More Alberta students are finishing high school and St. Albert students are beating the provincial average according to statistics released this week.
The government released high school completion numbers that shows 74.1 per cent of Alberta students completed high school in the school year that ended in 2011. That is a rise from the 72.6 per cent who completed the year before and the 71.6 per cent average the province achieved in the three years before that.
Completion includes students who receive their diploma, get an equivalency diploma or go on to register at a post-secondary institution. It tracks students who complete within the three-year window after entering Grade 10.
A failure to complete doesn’t mean students aren’t finishing high school; it just might be taking them longer than the standard three years.
“It is moving in the right direction, it is trending in the right direction, but we still have more work to do,” said Education Minister Jeff Johnson.
Johnson said there are a lot of challenges for school boards in keeping students in class and working toward their diploma. He expects one of them will be the growing economy, which could lure some students away, but he hopes schools will be able to cope with that.
“Alberta’s economy has been very strong for a while, that it does create other opportunities for the kids that might otherwise complete high school,” he said. “I think we need to continue to look at ways that students don’t have to see that as an either-or.”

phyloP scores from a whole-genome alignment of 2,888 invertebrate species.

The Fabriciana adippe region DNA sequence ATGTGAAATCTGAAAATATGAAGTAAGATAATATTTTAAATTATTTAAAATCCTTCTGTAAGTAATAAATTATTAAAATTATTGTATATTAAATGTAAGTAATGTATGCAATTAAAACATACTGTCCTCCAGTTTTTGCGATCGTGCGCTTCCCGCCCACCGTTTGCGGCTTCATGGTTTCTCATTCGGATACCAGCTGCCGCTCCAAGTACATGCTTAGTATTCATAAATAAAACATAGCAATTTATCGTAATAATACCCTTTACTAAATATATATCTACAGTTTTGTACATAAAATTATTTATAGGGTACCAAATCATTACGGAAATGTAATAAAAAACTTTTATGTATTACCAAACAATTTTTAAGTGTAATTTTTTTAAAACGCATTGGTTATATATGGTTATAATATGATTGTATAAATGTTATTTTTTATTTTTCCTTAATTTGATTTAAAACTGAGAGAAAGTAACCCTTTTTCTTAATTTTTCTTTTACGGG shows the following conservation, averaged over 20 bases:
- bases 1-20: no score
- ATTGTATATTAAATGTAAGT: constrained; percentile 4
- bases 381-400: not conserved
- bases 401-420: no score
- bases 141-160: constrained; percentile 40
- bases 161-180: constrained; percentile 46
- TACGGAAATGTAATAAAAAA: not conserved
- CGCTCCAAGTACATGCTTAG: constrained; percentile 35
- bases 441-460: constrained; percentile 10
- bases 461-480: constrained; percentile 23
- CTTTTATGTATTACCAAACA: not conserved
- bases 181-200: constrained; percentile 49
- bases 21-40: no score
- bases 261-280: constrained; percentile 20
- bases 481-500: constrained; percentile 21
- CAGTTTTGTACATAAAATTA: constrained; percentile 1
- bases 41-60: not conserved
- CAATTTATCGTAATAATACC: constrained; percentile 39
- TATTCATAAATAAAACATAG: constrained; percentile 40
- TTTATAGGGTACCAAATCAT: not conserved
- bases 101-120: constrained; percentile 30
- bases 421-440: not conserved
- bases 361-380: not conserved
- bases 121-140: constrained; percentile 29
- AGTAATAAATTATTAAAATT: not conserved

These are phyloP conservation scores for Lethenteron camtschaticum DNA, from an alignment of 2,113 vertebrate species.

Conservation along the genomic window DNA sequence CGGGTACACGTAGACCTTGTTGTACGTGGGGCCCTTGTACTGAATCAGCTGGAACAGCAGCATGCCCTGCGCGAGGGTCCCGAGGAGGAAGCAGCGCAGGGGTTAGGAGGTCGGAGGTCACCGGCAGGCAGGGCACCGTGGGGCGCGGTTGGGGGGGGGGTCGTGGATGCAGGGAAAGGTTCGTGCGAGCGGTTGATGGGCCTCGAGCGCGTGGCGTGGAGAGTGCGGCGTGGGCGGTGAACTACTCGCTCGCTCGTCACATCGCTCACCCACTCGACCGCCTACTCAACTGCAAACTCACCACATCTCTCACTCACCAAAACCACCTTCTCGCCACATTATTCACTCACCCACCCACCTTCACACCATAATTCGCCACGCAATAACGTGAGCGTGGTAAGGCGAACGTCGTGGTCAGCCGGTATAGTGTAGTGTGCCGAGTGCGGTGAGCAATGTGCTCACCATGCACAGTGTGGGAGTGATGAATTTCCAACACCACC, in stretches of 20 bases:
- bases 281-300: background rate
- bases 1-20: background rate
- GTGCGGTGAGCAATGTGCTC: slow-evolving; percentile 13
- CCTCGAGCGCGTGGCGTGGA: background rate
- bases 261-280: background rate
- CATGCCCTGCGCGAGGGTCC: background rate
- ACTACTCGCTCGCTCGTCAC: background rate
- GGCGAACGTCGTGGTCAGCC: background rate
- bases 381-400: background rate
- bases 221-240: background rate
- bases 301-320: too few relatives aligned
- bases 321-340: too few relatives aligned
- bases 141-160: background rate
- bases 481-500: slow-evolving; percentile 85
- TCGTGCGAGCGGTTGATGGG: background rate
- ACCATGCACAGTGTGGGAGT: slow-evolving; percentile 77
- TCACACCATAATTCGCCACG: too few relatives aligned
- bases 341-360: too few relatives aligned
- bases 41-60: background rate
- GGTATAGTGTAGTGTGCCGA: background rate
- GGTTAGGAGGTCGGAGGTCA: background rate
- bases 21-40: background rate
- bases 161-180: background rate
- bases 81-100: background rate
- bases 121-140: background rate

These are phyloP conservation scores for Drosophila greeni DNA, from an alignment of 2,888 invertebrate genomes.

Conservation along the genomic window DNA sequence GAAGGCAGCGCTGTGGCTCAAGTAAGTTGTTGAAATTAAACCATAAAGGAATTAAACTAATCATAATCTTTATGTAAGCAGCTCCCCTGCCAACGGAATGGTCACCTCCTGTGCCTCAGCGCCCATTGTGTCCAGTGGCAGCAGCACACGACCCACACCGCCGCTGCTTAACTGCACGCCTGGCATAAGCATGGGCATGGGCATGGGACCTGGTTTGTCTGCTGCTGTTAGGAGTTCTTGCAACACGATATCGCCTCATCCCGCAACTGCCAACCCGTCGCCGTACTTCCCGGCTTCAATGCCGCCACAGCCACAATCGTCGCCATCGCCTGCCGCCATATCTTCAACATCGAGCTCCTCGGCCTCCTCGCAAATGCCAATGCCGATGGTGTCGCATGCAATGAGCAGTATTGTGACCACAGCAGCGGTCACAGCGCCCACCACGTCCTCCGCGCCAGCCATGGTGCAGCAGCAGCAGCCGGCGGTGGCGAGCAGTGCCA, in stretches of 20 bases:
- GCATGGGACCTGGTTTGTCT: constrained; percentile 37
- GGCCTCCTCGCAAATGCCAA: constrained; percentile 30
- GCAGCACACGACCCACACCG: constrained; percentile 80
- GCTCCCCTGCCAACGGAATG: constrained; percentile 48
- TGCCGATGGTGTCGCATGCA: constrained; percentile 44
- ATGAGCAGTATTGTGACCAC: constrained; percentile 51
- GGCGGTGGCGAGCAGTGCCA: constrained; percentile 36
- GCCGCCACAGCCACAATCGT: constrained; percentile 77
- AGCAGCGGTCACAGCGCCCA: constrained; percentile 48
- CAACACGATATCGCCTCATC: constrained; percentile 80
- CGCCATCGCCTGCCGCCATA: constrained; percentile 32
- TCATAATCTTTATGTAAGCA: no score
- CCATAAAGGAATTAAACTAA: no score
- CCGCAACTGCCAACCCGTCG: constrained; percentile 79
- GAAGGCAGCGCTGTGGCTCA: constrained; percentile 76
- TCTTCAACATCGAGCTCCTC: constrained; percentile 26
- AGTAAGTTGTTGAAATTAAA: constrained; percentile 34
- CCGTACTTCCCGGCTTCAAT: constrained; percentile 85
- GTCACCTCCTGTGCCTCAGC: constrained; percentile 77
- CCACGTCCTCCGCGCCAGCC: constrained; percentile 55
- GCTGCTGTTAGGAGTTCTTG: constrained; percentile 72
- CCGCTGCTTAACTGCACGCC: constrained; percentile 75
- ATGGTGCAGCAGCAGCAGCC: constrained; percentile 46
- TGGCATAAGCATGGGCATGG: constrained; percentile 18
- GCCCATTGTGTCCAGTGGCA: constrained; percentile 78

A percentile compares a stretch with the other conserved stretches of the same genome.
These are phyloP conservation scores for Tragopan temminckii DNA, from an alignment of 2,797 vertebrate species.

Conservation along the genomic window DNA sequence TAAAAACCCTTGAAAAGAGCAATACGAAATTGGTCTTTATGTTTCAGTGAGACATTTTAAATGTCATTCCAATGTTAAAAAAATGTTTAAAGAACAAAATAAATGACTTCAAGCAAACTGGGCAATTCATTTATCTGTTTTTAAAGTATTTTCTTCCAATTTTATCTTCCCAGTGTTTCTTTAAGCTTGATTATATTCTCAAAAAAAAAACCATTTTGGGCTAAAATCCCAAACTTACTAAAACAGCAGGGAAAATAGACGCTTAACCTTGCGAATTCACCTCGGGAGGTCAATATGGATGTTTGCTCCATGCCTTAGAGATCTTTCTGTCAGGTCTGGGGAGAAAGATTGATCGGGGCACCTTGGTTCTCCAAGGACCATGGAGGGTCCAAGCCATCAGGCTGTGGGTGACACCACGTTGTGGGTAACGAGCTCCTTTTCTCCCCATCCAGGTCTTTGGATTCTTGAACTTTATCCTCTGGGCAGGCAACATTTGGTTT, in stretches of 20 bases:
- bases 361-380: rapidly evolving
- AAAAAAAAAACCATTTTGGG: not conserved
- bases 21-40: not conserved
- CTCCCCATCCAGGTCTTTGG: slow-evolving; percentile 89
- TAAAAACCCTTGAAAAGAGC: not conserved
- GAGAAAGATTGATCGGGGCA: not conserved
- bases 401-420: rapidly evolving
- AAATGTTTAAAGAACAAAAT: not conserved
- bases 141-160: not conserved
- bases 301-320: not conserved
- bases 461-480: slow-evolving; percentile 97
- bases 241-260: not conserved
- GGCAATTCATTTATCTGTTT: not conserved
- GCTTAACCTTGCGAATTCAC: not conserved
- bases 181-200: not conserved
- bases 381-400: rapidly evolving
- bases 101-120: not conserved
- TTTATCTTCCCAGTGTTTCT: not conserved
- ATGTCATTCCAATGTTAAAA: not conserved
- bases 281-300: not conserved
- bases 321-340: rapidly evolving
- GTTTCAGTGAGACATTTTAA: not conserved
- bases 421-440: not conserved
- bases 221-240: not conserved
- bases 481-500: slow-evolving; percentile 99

St. Albert schools fared better than the provincial results with the public board hitting a completion rate of 78.3 per cent. That is down slightly from the prior year at 81.1 per cent and the three-year average of 79.8.
“We are not complacent about it. We are really very committed to trying to always raise those high school completion rates,” said Glenys Edwards with the Protestant school board.
Edwards said the board approaches the problem with programs that aim to ensure students are really engaged in their classrooms.
“We really believe that the more engaged and connected students are, they are much more apt to persevere and complete.”
The Catholic board also exceeded provincial results with a rate of 81.1, down slightly from the year before at 82.6, but up from the prior three-year average, which was 78.2.
Board superintendent David Keohane said the board is pleased to be above the provincial average, but will keep working until all students complete.
“High school completion is a very important thing, so on that front the road to success is always under construction.”
Keohane said the board tries to have flexible schedules and engaging classrooms, while trying to make sure that marking evaluates students without discouraging them.
“We don’t use assessment as a mechanism to punish kids, but use it as a method to learn where they are at and to establish high expectations for the completion of work.”
Keohane said when faced with a booming economy, the board concentrates on how important a high school diploma is for the long-term.
“We stress the importance of students completing high school as a way to them having greater success in terms of their career path.”
Johnson said the government will continue to work on boosting the numbers and he aims to keep increasing the numbers of Albertans with high school diplomas.
“There has been some good work done and there are some great examples around the province where I think we are learning how to do a better job of that.”